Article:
Grading is an important step in the processing of potato crops.

Potato grading operative

Potato grading operative

A potato grading operative helps grade the potato crop to ensure the farm produces a crop that meets the customer's requirements.
Also known as potato grader, potato sorter, potato packer, or potato farm worker.

This profile highlights the skills and knowledge associated with the role. However, jobs will have varying responsibilities depending on level of the role and the size or type of the business.

Grading is an important step in the processing of potato crops.

Once potatoes are lifted out of the soil by a harvesting machine, they are then moved to the grading area. Some farms grade potatoes again when they go into storage and once more when they are about to go out to customers at other times of the year.

Harvest is usually between July and October, but exact times depend on where you are in the country because of differences in weather and soil. 

As a potato grading operative, you’ll check the potatoes on the grading area conveyor belt. To ensure the potatoes sold meet customer quality standards, you’ll pick out any clods of soil, stones, stalks, and any damaged, cut, or rotten potatoes.  You might also need to use machines to help wash the potatoes and separate them into different sizes. 

Grading is an essential role in the potato business. If potatoes aren’t graded properly, customers could reject them, meaning the farm business loses money. 

You’ll work in a busy team, supervised by a team supervisor, farm manager, or owner. Depending on the size of the farm, you might also be asked to do other jobs at different times of the year. 

Your working hours will depend on the size and type of farm and the season. You might also need to take on some overtime and work on weekends during busy periods. 

Full-time, part-time, and casual opportunities are available.  

You may need your own transport to get to work.  

As a potato grading operative, your responsibilities might include: 

  • Knowing about and spotting different types of crop 
  • Using farm machinery safely 
  • Spotting and removing damaged potatoes, pests and diseases 
  • Working to meet production targets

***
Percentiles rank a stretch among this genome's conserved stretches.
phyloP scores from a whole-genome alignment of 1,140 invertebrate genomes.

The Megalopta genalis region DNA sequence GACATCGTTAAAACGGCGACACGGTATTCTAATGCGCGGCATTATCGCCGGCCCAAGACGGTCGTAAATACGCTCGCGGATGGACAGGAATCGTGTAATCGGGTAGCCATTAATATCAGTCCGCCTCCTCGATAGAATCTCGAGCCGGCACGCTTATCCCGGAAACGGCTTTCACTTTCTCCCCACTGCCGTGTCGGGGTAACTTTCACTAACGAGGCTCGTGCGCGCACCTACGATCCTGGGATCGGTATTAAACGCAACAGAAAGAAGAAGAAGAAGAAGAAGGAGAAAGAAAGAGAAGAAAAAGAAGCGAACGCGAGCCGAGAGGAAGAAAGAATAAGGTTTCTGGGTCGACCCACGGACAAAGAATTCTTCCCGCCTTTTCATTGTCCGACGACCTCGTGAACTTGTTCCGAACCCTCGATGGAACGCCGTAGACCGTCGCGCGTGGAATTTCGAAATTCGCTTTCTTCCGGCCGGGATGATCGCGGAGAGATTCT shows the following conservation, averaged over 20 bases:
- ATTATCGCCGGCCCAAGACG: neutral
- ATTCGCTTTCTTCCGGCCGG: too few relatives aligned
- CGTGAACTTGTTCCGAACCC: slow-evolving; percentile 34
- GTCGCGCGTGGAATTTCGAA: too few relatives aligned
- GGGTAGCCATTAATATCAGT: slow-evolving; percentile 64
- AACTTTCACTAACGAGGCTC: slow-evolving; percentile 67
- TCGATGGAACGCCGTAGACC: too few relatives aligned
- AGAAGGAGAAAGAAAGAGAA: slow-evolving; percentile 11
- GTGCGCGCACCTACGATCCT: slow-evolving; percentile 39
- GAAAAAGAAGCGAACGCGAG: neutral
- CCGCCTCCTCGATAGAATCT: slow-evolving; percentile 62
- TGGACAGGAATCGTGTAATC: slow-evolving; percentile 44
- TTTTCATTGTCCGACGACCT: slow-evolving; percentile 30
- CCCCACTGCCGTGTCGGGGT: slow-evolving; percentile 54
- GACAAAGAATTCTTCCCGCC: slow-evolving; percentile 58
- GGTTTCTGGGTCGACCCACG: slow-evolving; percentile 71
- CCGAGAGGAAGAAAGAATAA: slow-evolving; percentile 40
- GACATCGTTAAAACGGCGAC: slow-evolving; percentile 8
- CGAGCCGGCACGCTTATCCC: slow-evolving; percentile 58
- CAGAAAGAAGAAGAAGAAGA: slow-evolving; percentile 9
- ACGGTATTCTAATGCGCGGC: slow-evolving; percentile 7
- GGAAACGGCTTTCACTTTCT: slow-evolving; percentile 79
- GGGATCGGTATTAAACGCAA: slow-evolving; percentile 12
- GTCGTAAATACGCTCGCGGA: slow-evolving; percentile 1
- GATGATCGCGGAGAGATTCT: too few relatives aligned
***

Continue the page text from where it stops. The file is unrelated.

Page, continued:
• Following the farm’s health and safety rules 
  • Making sure you follow procedures and best practice to produce potatoes efficiently 

To work as a potato grading operative, you should:

  • Enjoy working with others, but also be able to work independently 
  • Be able to work quickly, calmly, and with confidence 
  • Be reliable and hardworking 
  • Have good attention to detail 
  • Be good at organising and planning your time 
  • Have a responsible attitude, especially in matters of health and safety 
  • Be flexible when asked to carry out different jobs 

You don't need a formal qualification to become a potato grading operative. However,  you must be interested in farming, be flexible in your approach to work, and be keen to learn. 

You can also gain experience by volunteering on a farm or smallholding.  

If you live in a city or urban area, you could volunteer on a local city farm, community garden, or allotment. You can find some of these in your area on the Social Farms and Gardens website

There are also apprenticeships available, where you can learn and earn at the same time.  

As a potato grading operative, you’ll have competencies in relation to grading potatoes to meet industry and customer standards. You will:  

  • Follow relevant health and safety standards, including wearing personal protective equipment (PPE) 
  • Follow farm procedures to meet targets and quality standards 
  • Follow farm procedures for potato washing for better productivity 
  • Grade potatoes properly before they are stored  
  • Work well within your team 
  • Use appropriate technology, machinery, and equipment safely 

Salaries are in the region of £9.50 to £14 an hour, depending on experience and location. You might be asked to work overtime during busy periods. 

As a potato grading operative, you may choose to develop your career further by exploring other areas of horticulture or arable work. For example, you could move into protected planting or work with other types of crops.  

When you’ve gained experience and qualifications, you could move to a supervisor role, such as an assistant farm manager or a production technician. 

Courses which can help you on this career path include:

City & Guilds Level 1 Diploma in Land-based Studies Agriculture  

City & Guilds Level 2 Technical Certificate in Agriculture  

City & Guilds Level 3 Advanced Technical Certificate in Agriculture  


General Farm Worker Level 2 

Crop Technician Level 3 

TIAH Essential Skills

Our online Essential Skills modules can help you develop your skills and knowledge in various areas and are a great addition to your CV.

Anyone considering working as a potato grading operative would find our Biosecurity and Foundations in Farm Safety courses helpful.

Return to our job profiles page for more exciting roles in farming and growing.